The important thing to know about Heartbeat is that it is an educational instrument for changing the dynamic between Israeli and Palestinian inequality using creative communication, its vehicle being music. By choosing music — an art form that is, hands down, the most widely distributed, universal, and addictive of cultural art forms — the lessons propagated through Heartbeat’s curriculum lead its Israeli and Palestinian youth participants on a path that diverges from socially conditioned confrontation to creative partnership by demanding equality toward fellow musicians and devotion to making music.
Partnerships between Israelis and Palestinians for any endeavors are rare, and many attract criticism. In the case of Heartbeat, the criticism comes from unexpected places like the Boycott, Divestment, and Sanctions movement concerned that Heartbeat’s mission to engage Israeli and Palestinian young people in creative collaboration lends equity to Israel’s propaganda motives, while more predictably, right wing Israelis accuse Heartbeat of being too pro-Palestinian. Although Heartbeat makes efforts to avoid partisan positions, it instead provides space for its participants to freely engage in dialogue that positively influences the musicians and their music. It is a kind of equality that expresses itself constructively and creatively to “dismantle the systems of segregation which fuel the suffering of both the Palestinian and Israeli people.”
Working mostly in Jerusalem and Haifa, Heartbeat staff and alumni visit high schools and make presentations to students. The students are exposed to examples of Heartbeat’s music along with what the organization does, how they develop music, and the philosophy behind the creative collaborative experience. Those interested are auditioned and interviewed to find individuals willing and enthusiastic to team up with students who might otherwise be adversaries, and they must prove accomplishment in musicianship to contribute to the musical expectations Heartbeat strives to promote. Heartbeat leaders make every effort to include equal numbers of Palestinian and Israeli students, young men and women, and to add to the challenge, a variety of musical disciplines. Accepted participants must commit for the duration of their school year.
As evidenced by decades of failed negotiations through political means, establishing relations between these war-frought people is either a task too challenging for politics, or the representing politicians are no longer interested stopping deadly conflict. Engaging in dialogues on the political level for mutual peace and prosperity largely do not exist, and if they do, they are almost always coerced through international effort.
My own observations about the Israeli-Palestinian conflict are first, Israeli and Palestinian leaders use micro-events as distractions to camouflage motives of destructive agendas and overall stubbornness at the expense of human life (that’s not an original thesis, I admit, and this topic is widely discussed in Middle East discourse, but it needs to be mentioned to build the overall idea). Second, world governments, especially the United States, rarely if ever speak about or act to resolve core issues of the conflict and the need to stop erosion of the Palestinian territories or how Palestinians are treated. Third, individuals and NGOs outside of Israel-Palestine, like BDS, Jewish Voice for Peace, Electronic Intafada, Whoppi Goldberg, and Jon Stewart have, because of their disconnection to politics and politically-tainted money, the courage to call out the issues of the conflict in the boldest terms.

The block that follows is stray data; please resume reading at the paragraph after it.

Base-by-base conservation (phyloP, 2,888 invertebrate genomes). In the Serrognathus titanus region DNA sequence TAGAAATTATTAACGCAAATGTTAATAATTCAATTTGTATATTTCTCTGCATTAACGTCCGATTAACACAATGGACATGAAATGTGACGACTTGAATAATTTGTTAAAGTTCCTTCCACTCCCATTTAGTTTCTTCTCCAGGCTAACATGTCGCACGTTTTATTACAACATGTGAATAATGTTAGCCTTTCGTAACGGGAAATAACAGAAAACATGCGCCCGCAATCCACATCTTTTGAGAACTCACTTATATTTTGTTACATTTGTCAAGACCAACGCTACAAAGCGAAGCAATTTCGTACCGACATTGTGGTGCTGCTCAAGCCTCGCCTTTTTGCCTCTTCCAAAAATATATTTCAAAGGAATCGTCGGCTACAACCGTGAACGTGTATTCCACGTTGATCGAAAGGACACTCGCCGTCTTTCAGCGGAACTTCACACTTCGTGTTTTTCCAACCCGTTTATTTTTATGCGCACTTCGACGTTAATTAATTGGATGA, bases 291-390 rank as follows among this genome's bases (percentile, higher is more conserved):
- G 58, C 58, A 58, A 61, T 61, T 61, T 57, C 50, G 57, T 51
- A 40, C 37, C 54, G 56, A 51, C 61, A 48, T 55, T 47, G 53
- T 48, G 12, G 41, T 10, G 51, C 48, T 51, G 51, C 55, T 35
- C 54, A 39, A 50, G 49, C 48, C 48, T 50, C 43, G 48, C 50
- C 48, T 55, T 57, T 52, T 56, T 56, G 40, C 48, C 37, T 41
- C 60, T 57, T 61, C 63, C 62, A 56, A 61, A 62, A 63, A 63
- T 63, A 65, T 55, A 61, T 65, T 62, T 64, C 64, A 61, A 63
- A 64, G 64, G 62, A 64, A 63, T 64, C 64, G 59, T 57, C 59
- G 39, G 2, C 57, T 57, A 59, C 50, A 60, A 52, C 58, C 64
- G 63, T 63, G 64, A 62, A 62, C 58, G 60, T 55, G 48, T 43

And finally, fourth, inside Israel-Palestine, when it comes to action that drives positive change — the heavy lifting is performed outside of the political bandwidth by the artist-class, and that is why Heartbeat takes the hits it does and the reason why its work is so important.
It is easy to forget that Heartbeat is an educational effort, because its product is performance. It is at once an institution with a creative development process that confronts destructive social and political relationships while at the same time seen by the international public as performance defying the very society from where it is created. To its youth participants, it is an educational process of reverse-educating of cultural, ethnic and religious bias; for us, it is an education in the power of the musical experience and impotency of the politics in which it dwells.
I am taken that Heartbeat’s team draws upon philosophy from a who’s-who list of progressive socially-driven theorists with Brazilian educator-leader, Paulo Freire, at the center. Freire’s ideas, known for promoting mass-education with the purpose of overturning oppression and colonialism, explain and connect Heartbeat’s mission of educating not only Palestinians and Israelis, but also those of us who see the impossibility of resolution as portrayed by politics and media.
Thankfully, despite the criticism, Heartbeat musicians still gather to learn how to make music together. No matter how unequal the circumstances of its participants, there is equality in their creative contribution, and when the music they create is performed, it is an important learning experience for us as to the power of voices, guitars, ouds, violins, and drums when confronting hate, bombs, checkpoints, tanks and politics.
Note: Opinions expressed herein are those of the author only, and are not necessarily held by the individuals, groups, or producers of media featured in this article.